Texting.  It’s literally the most used form of communication on earth.  Over 20 billion texts are sent per day.  It’s the most used “app” on any smartphone and a staple service of any digital phone or device. Whether it be SMS, Messenger, WhatsApp or any other direct communication tool, texting is part of the human fabric.

Despite this, it is an incredibly underutilized marketing medium.  Marketers sense the almost limitless potential of messaging but, to date, few capitalize on it.  That will soon change. Why? Three factors will drive the change – Facebook, Rich Communication Services (RCS), and the rediscovering of SMS as a marketing platform.  Let’s start with Facebook.


Zuck and company are coming under increased pressure to mine revenue from their $19 billion WhatsApp acquisition as well as from their native messaging app, Messenger. WhatsApp boasts a 1.5 billion user audience while Messenger is a close second at 1.3 billion, yet neither are producing any serious revenue.  During their Q2 earnings call, Facebook was again challenged with how they will monetize their Messenger and WhatsApp audiences. Facebook COO, Sherly Sandberg, responded that “we are furthest ahead in Messenger, but it’s still very early days.” Further, she added that Facebook is building out a “business ecosystem” for WhatsApp that would enable businesses to communicate privately with customers.  Facebook is also developing Facebook ads that click to WhatsApp. A user who clicks on the ad will be driven to a pre-filled WhatsApp chat within the app. And this is just the beginning. When the dam finally breaks on these two services, the messaging marketing landscape will be greatly redefined.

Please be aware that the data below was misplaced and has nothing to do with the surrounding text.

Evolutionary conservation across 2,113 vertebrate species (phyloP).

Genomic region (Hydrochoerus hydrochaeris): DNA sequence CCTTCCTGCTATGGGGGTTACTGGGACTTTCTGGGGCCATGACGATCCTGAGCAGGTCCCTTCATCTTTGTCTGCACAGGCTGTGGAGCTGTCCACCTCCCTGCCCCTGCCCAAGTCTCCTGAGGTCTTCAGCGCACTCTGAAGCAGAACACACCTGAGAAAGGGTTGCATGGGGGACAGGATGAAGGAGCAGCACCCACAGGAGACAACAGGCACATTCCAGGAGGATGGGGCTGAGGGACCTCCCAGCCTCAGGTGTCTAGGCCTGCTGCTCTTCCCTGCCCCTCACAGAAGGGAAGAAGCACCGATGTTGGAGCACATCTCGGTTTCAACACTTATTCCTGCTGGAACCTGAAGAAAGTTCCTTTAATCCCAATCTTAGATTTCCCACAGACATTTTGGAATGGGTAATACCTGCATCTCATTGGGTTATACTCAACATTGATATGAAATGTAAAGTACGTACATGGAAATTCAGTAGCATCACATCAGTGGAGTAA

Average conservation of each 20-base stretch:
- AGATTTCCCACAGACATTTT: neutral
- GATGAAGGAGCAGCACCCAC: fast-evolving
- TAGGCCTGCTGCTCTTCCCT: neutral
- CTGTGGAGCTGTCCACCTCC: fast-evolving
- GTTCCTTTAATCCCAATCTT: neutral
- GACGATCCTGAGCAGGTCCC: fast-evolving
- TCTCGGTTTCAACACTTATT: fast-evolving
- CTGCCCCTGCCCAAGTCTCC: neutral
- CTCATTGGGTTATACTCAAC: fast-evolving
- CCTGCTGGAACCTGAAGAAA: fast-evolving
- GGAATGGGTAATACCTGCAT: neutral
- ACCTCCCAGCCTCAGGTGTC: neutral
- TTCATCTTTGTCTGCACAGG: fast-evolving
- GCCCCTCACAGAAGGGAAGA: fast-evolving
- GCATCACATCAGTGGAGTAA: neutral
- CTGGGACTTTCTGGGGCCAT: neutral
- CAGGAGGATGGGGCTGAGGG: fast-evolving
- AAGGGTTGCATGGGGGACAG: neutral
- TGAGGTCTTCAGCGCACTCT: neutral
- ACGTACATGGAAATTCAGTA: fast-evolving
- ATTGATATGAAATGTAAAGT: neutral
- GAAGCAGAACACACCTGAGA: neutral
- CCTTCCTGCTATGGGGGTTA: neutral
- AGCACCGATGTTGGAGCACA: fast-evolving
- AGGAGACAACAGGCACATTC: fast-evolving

Rich Communication Services (RCS)

RCS is a protocol started in 2007 designed to supplant SMS.  SMS is currently only text-based and limited to 160 characters.  RCS seeks to add group chats, audio and video sending capabilities, high-resolution image sending, and the ability to receive read receipts as well as additional interactive features.  To get a flavor, see this video.  As the video suggests, RCS could be a true one-to-one marketing tool that leverages the high interaction metrics of SMS with the power of richer applications like WhatsApp and Messenger without the need to download those said apps or even own a smartphone.  The applications are nearly limitless – better customer interactions, higher retention, and increased ability to up-sell/cross-sell current customers as well as effectively retain new ones.

Apple’s iMessage already has many of the RCS features but Google is looking to leapfrog the smartphone pioneer, working with nearly every mobile provider and Android device manufacturer to roll out their RCS offering, Chat (see chart below).  Chat will incorporate the features mentioned above along with, as Google promises, a few “surprises.” Chat is set to roll out within the next 12 – 18 months.

Message Marketing Will Be the Next Great Performance Marketing Tool

Once Chat is live the pressure will be on to monetize these features. Brands should start planning now for the best way to incorporate these RCS advancements.

SMS is Back and Improving

While the obvious storm being brewed by Facebook and Google is game-changing, SMS is already making its own comeback.

As mentioned above, the texting platform itself is limited (160 characters, plain text, etc). However, the software around SMS marketing is considerably more advanced.

Remarkably, SMS marketing boasts incredibly gaudy performance numbers

98% open rate

90% of messages are read within three minutes

45% interaction rate

Compare these to email at a 20% open rate and 6% interaction rate.  It’s no wonder performance marketers are rediscovering the medium (read what Neil Patel says about SMS here).  Further, more and more major brands are incorporating SMS for loyalty, important updates, and unique offers and exclusives for customers.

Also, SMS marketing is easier to do than ever.  Several marketing service platforms such as Twilio, Active Campaign, and Infobip, incorporate bulk SMS sending abilities, streamlining SMS capabilities as part of a greater marketing mix.  Stand-alone, next-generation platforms, like SMSEdge, are also available using AI to deliver better performing campaigns.

The combination of effectiveness and ease-of-use makes the SMS of today a highly viable marketing vehicle.

In sum, the sheer potential reach along with the current and inevitable technological advances being brought to market by power players like Facebook and Google means a blue ocean of opportunities with message marketing.